This week Steve talks with Dan Kovalik, a labor and human rights lawyer, who recently wrote a book aptly titled Cancel This Book. The episode is more conversation than interview; Dan and Steve both have a lot to say about cancel culture.
Dan tells the story of Molly Rush, an 85-year-old peace activist who once served time in jail for participating in a protest at a nuclear bombsite with the Berrigan brothers. Molly went on to help found the Thomas Merton Center in Pittsburgh, one of the oldest peace and justice centers in America. During the BLM protests last summer, Molly reposted a meme of MLK, expressing the effectiveness of his nonviolence. The board of the Thomas Merton Center circulated a letter severing the 50-year relationship with her for posting a “racist meme.”
Dan and Steve share their journeys from solid conservative Republicans and describe their radicalization. They talk about the perils of organizing without class-consciousness and the importance of reaching out to people who don’t necessarily agree with you. They recount the attacks against Jimmy Dore for agitating for Medicare for All and Stephanie Kelton for meeting with conservatives in Japan. They discuss the hawkishness of liberals who once were reliably antiwar. Dan introduces the term “the narcissism of small differences,” wherein people with much in common become polarized over the slightest areas of disagreement.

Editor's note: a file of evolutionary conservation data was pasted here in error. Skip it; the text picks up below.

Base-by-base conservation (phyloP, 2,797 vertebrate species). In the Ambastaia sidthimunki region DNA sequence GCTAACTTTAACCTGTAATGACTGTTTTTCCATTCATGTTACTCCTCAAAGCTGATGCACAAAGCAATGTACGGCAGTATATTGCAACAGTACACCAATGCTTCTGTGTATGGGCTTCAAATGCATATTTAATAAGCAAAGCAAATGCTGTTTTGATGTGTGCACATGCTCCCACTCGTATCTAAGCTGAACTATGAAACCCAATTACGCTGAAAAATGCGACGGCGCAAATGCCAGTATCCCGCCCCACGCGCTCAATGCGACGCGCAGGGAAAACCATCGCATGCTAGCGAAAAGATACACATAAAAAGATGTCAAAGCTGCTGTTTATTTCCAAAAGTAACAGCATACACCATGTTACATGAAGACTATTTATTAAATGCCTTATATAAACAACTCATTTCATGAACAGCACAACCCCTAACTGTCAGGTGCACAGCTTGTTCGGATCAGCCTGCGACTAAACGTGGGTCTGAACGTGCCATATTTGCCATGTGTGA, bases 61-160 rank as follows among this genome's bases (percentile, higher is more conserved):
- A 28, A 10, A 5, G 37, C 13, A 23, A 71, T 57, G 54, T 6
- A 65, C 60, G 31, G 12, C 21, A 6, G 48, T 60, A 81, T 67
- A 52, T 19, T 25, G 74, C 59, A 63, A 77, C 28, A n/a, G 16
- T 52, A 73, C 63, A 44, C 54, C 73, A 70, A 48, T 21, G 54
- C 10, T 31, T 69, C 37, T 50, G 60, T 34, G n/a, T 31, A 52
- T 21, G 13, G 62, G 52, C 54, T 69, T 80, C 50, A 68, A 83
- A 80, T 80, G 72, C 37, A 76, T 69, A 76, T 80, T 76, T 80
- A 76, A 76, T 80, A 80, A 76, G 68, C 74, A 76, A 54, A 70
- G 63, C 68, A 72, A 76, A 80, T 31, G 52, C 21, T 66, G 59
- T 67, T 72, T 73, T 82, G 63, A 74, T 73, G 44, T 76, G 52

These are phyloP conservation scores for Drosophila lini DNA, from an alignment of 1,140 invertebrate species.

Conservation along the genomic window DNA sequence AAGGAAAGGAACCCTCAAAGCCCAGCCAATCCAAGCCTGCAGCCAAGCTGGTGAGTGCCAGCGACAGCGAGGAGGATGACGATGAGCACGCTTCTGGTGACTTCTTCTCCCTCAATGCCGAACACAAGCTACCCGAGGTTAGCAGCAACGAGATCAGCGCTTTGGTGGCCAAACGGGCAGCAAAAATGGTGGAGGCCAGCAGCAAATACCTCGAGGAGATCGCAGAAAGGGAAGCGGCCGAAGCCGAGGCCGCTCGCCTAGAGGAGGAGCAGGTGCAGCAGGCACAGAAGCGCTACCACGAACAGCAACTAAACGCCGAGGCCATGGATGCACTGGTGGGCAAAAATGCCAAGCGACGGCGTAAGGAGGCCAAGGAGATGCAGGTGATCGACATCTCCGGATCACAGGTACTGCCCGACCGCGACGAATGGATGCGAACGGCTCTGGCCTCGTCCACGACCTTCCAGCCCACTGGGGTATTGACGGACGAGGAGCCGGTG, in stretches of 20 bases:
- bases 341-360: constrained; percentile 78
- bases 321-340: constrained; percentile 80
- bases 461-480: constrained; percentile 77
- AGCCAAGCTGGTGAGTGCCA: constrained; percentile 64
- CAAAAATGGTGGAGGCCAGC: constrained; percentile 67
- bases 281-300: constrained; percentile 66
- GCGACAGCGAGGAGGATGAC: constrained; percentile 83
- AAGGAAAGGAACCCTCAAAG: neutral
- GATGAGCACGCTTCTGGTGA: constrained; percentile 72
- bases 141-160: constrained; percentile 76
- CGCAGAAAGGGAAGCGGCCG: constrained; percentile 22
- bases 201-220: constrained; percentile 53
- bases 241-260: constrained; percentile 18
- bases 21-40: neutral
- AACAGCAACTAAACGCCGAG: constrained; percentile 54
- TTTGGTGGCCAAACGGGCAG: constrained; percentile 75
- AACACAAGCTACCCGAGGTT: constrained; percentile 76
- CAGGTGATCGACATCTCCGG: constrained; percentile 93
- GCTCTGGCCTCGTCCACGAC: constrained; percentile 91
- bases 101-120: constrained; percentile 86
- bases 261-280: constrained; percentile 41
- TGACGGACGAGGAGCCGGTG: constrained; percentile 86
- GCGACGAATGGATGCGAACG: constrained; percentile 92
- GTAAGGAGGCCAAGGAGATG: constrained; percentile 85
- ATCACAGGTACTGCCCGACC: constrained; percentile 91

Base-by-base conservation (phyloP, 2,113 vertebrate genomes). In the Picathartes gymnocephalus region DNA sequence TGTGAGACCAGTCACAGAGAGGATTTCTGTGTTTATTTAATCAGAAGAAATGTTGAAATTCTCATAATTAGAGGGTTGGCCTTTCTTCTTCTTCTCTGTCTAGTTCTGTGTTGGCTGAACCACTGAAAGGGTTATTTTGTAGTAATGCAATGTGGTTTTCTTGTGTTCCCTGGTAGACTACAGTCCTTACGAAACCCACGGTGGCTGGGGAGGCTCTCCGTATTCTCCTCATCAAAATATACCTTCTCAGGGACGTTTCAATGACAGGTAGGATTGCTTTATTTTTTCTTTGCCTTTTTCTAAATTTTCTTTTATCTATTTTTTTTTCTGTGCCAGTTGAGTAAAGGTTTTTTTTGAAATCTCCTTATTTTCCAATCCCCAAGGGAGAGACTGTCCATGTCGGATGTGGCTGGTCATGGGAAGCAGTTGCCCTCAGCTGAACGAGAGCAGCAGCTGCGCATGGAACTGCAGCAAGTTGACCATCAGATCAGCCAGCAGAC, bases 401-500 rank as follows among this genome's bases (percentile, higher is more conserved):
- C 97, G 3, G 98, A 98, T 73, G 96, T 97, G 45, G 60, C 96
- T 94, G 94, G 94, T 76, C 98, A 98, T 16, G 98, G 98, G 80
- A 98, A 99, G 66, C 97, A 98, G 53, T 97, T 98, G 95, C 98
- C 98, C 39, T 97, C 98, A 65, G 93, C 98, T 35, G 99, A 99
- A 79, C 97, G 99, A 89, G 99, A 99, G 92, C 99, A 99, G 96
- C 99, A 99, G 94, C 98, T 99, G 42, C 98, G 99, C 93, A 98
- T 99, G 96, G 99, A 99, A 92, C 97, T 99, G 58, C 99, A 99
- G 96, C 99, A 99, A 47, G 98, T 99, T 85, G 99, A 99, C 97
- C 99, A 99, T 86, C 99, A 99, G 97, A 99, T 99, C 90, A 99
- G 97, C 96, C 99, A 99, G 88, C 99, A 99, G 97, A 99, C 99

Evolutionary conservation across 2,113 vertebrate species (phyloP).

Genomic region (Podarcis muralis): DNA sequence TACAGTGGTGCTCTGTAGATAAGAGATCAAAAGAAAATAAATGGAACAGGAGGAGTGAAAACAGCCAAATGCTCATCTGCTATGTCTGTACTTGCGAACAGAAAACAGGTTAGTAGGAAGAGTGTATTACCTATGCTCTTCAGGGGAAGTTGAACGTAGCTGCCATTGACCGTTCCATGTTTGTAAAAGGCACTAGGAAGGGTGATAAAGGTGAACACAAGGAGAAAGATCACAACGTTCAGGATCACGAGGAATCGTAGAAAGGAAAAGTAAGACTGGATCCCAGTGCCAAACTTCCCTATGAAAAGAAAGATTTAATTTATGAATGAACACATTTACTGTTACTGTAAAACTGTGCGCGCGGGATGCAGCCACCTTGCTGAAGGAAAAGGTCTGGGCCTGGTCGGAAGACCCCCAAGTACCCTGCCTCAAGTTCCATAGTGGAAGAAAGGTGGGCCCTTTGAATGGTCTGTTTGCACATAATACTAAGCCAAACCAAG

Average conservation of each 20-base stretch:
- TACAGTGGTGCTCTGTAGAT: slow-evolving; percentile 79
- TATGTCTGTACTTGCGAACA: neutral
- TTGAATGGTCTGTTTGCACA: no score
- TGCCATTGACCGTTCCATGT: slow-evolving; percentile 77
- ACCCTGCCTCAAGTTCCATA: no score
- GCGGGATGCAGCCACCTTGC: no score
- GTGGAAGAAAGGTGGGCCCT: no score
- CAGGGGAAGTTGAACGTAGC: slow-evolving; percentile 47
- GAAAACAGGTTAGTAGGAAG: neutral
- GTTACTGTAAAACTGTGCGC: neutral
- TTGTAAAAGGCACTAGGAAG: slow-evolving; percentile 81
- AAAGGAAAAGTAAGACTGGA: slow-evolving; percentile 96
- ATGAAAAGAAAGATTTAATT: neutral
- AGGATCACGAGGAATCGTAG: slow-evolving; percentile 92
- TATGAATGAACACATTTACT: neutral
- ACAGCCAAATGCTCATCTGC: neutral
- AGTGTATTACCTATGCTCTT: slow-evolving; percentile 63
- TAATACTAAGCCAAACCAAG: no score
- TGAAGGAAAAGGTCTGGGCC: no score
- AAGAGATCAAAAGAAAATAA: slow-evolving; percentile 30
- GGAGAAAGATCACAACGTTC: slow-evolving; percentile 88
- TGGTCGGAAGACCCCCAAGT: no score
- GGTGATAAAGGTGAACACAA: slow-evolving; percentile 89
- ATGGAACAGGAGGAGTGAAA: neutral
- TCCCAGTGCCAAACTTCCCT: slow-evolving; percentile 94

This isn’t an episode about macroeconomics. It takes another path and looks at how we communicate with each other, and how we must do a better job of it.
Dan Kovalik is a labor and human rights lawyer who served as in-house counsel for the United Steelworkers Union near Pittsburgh for 26 years. He teaches International Human Rights at the University of Pittsburgh School of Law. He has contributed articles to CounterPunch, Huffington Post, and TeleSUR, and is the author of several books, including Cancel This Book: The Progressive Case Against Cancel Culture.